Jajodia, a student of art history and government at Dartmouth College, feels that when bigger publishing houses pick up books, they tend to "monetise" it. "Their approach towards the book will be based purely on the profits that they earn from it. So, if they believe something can sell one lakh copies, it will receive that much more attention, compared to a book that would sell only 20,000 copies. That's just the nature of the business. But, we weren't too happy about it," says Jajodia, adding that he found it unfair that great stories by better writers weren't receiving their due.
It's also one reason why debut writers are finding these newer spaces more lucrative. Pragya Bhagat, who published her new book, Yarn: An Interwoven Memoir, says, "Independent publishing houses like Bombaykala give new writers like myself an opportunity to be heard, based on the content of my work, instead of my social media presence or the number of followers I have. It's not been an easy journey, but with them, I felt like we were on that journey together."
Keeping it niche
Then, there are companies that are dabbling in publishing because they find it an interesting wheel to communicate a certain set of ideas. Naman Madaan, a member of The Irrelevant Project, says that the team has been conducting a host of activities, including workshops, to break stereotypes in children. The idea of publishing in-house books came about when they figured that stereotypes surrounding gender, class, caste and religion are also perpetuated in books for children. That's when they decided to come out with five illustrated books, which are based on a range of themes like consent and non-gendered dreams.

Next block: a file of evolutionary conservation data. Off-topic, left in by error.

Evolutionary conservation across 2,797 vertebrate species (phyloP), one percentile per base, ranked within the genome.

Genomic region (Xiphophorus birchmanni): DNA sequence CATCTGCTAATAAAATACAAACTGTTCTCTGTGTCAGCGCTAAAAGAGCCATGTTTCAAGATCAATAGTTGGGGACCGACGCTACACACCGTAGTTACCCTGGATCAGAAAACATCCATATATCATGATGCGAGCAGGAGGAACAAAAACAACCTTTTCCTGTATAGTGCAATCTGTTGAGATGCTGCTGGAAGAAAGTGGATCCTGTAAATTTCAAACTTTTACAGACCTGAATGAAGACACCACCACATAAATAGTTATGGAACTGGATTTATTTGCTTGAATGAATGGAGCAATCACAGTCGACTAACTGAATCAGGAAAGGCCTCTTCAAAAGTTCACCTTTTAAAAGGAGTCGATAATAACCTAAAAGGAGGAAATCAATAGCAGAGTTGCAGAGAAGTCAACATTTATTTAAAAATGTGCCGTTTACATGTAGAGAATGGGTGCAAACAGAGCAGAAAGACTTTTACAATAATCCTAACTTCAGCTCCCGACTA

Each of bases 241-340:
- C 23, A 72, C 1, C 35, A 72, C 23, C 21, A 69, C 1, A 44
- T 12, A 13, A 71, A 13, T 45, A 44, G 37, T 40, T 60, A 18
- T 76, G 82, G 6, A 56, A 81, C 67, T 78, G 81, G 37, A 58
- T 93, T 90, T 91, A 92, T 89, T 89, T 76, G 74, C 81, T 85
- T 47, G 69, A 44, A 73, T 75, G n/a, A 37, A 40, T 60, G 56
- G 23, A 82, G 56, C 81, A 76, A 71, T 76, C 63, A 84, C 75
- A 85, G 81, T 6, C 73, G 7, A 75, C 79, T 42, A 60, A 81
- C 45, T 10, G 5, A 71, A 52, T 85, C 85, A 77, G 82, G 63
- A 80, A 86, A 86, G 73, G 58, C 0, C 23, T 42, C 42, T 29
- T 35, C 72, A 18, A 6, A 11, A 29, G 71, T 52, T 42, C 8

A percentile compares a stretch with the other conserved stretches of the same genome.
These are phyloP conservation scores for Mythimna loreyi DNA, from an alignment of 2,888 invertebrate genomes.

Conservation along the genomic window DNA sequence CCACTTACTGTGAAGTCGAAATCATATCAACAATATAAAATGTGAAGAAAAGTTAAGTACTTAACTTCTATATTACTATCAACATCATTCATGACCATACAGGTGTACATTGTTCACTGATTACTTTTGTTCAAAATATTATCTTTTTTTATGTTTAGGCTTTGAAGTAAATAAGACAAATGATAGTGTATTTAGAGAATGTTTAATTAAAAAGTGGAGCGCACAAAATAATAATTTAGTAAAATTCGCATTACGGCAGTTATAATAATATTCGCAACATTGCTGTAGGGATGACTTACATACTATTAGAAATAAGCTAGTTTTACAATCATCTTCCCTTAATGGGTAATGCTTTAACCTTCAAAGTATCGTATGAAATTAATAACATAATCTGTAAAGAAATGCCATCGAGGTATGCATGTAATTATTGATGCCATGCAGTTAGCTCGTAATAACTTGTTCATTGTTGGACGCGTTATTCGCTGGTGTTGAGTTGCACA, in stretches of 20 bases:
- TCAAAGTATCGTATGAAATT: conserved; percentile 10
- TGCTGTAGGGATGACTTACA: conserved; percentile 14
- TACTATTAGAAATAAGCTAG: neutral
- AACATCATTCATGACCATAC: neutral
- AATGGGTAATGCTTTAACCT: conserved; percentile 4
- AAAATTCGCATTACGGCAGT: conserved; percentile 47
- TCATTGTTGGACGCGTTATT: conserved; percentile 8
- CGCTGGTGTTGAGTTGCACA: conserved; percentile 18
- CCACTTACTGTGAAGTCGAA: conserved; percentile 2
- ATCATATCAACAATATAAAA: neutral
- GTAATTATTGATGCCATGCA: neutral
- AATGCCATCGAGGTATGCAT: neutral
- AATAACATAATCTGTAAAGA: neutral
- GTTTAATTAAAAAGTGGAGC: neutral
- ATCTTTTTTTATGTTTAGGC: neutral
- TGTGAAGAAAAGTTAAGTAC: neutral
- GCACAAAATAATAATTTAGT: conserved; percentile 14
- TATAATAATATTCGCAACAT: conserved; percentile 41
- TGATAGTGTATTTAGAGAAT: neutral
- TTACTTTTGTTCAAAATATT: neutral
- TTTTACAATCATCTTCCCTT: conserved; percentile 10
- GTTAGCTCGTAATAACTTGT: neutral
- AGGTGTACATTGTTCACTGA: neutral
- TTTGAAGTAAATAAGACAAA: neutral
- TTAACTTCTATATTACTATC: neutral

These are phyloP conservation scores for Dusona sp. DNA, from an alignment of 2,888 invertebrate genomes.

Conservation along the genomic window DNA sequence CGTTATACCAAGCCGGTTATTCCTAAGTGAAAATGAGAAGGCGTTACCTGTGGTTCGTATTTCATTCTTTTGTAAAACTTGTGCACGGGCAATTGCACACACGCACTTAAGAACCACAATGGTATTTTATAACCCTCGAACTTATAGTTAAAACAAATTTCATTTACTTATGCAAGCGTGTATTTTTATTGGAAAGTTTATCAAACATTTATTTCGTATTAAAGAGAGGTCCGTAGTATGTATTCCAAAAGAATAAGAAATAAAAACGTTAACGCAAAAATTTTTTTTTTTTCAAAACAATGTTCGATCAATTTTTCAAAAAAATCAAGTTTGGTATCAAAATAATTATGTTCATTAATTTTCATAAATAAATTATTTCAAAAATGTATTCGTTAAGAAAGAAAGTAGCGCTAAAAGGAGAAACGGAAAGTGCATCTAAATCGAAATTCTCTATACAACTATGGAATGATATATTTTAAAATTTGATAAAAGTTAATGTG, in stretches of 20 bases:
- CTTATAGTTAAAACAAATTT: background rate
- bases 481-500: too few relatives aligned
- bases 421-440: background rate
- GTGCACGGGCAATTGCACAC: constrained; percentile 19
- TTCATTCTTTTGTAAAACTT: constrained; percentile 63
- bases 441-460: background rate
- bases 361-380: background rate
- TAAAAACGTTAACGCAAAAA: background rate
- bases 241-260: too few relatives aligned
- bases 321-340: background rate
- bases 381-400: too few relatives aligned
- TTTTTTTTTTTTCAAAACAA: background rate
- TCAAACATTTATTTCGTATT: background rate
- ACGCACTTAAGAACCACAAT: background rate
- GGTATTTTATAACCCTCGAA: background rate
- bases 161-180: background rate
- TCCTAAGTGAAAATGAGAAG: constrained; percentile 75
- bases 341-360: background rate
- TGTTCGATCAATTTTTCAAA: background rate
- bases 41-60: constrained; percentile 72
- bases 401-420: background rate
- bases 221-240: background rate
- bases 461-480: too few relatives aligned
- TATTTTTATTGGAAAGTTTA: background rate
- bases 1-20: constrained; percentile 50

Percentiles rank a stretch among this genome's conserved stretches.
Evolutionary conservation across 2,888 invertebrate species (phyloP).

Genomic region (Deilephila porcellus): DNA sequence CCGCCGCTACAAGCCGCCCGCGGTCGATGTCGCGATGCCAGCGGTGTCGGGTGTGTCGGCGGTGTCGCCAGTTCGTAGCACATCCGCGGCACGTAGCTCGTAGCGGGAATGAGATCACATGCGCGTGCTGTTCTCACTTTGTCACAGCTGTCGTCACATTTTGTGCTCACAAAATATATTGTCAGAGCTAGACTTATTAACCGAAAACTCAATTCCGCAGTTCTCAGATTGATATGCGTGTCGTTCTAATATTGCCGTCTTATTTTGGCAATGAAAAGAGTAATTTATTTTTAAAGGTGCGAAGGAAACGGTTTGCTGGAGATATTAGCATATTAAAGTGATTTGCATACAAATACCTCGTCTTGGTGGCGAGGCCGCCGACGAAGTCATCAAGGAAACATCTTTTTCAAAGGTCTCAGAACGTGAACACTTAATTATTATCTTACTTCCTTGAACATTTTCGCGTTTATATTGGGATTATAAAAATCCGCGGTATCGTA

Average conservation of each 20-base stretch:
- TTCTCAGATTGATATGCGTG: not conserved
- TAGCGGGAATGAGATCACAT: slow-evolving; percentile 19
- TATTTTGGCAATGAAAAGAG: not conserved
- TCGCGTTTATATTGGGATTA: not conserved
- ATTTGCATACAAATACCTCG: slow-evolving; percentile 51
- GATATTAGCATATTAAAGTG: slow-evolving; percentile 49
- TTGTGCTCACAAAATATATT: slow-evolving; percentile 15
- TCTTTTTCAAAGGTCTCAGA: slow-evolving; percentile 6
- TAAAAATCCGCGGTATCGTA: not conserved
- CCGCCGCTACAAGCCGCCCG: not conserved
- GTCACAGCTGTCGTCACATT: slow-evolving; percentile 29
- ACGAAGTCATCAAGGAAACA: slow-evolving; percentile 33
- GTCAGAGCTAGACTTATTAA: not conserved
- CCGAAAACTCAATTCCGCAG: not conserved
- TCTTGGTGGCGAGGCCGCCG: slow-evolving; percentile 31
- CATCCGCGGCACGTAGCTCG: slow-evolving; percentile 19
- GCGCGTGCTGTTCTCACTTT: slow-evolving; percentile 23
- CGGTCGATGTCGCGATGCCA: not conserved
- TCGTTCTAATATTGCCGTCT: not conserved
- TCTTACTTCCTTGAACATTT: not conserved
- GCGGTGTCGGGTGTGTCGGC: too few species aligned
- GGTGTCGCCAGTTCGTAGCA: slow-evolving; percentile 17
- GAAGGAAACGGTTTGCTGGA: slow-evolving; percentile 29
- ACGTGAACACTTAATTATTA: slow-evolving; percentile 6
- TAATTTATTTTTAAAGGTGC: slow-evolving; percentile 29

Aqui Thami and Himangshu S, co-founders of Bombay Underground, another platform that fosters independent publishing, describe themselves as a space for "social change". Today, they are doing a fair bit to provide a platform for zines. "It depends on when we have funds to bring out new material," says Himangshu. Their latest venture is a photo book by children from Dharavi.
Niche or not, the biggest obstacle for small-scale publishing houses is steady funds. Literary agent Kanishka Gupta, who is the founder of Writer's Side, says the trick is to not get "too ambitious". "I think it's good for any publishing industry to have a robust indie publishing scene. Unlike the corporate multinationals, they are not as swayed by big ticket names and sales potential, and end up championing several important and neglected names," he says, adding, "But, only those indie presses will survive that have a very defined, focused vision and stick to that vision in the long term."
Catch up on all the latest Mumbai news, crime news, current affairs, and also a complete guide on Mumbai from food to things to do and events across the city here. Also download the new mid-day Android and iOS apps to get latest updates